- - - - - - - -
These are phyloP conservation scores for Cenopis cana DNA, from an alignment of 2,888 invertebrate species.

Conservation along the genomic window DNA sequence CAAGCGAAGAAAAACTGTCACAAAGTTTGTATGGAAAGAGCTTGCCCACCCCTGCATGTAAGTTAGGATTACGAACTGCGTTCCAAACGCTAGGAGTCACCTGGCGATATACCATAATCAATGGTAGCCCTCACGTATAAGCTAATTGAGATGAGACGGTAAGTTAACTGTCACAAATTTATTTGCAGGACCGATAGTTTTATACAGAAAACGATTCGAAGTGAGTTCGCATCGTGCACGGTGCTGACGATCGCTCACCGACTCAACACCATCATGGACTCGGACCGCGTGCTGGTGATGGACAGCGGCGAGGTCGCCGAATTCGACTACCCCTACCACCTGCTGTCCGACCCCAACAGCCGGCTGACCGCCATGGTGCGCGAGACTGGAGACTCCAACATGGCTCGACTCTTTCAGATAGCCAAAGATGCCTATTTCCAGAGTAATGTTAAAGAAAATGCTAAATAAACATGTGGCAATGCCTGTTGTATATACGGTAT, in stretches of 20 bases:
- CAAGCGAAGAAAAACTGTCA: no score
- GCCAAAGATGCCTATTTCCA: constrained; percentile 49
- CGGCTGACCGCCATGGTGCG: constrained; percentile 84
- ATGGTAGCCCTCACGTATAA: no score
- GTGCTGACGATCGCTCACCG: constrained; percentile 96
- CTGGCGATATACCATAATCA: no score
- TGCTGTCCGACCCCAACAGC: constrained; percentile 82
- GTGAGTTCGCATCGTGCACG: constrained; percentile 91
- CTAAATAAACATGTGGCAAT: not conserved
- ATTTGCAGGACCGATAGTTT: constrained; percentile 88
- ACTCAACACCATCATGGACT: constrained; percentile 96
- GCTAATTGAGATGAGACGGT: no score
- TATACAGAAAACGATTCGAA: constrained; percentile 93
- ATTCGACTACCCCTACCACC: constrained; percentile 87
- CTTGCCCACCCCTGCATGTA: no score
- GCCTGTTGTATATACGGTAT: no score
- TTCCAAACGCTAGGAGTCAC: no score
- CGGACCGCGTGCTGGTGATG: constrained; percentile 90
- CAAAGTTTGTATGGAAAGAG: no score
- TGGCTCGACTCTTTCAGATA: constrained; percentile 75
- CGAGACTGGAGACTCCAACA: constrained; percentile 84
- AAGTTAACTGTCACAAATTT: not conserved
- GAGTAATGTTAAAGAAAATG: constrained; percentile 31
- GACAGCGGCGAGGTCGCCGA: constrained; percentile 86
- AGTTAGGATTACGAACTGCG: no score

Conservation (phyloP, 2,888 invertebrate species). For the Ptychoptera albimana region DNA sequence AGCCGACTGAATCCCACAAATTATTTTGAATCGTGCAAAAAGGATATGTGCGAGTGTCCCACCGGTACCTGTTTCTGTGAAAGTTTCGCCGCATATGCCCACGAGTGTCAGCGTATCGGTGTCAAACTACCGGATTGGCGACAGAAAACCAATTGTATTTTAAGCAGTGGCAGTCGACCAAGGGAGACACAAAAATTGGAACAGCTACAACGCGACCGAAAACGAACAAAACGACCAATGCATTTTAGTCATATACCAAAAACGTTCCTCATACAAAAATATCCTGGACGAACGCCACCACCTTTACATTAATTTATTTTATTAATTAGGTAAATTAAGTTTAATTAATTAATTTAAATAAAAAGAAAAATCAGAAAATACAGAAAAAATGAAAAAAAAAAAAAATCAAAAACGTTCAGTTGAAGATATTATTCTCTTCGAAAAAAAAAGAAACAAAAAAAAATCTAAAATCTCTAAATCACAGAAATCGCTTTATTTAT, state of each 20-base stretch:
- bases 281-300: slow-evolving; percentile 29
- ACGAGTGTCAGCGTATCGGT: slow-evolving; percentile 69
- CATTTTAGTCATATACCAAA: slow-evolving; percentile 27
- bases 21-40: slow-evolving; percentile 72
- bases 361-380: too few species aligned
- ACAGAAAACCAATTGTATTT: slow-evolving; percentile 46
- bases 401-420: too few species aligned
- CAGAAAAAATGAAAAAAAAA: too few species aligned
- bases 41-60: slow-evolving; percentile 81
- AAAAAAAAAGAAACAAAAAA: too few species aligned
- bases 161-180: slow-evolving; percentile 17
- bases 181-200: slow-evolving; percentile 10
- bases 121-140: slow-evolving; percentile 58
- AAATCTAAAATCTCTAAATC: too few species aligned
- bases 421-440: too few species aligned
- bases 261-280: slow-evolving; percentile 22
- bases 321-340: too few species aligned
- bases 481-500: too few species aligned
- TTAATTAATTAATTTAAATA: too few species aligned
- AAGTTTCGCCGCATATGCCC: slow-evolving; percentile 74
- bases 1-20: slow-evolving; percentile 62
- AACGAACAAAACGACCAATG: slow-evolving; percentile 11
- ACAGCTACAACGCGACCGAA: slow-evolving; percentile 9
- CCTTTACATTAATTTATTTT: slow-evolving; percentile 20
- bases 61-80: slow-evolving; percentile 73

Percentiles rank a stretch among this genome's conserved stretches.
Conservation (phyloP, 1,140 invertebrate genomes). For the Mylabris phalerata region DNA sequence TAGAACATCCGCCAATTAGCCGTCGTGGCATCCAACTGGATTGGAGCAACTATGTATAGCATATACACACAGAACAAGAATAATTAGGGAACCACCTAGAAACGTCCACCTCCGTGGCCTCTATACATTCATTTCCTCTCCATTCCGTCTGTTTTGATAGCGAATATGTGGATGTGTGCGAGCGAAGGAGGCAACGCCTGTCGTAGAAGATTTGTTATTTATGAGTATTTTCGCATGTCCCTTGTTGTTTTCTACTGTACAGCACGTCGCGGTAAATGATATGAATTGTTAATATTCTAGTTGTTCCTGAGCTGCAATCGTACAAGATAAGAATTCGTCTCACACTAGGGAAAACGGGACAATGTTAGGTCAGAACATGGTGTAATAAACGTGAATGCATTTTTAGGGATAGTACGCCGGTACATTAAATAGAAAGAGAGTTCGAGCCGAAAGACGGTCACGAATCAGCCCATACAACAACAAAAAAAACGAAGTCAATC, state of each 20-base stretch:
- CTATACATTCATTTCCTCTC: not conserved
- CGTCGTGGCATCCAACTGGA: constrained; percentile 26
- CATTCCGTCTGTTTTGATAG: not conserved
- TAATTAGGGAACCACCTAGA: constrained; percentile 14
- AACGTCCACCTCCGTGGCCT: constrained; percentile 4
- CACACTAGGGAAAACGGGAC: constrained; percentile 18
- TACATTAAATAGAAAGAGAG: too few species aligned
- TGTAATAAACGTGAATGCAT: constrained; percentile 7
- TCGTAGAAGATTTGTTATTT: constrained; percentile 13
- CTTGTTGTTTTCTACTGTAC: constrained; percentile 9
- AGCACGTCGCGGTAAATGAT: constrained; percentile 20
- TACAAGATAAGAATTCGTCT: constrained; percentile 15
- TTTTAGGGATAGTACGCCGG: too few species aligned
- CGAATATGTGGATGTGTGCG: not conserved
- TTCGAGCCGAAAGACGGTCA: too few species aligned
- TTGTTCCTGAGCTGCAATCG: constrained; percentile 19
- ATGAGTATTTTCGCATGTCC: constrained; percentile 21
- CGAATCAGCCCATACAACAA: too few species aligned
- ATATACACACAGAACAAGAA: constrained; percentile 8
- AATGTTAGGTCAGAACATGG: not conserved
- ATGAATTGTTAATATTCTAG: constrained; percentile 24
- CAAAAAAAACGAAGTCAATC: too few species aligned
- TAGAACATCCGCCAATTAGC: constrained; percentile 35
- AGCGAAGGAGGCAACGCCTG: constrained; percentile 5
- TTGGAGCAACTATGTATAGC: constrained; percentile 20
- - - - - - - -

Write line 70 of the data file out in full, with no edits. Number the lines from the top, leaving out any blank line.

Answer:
- TTCGAGCCGAAAGACGGTCA: too few species aligned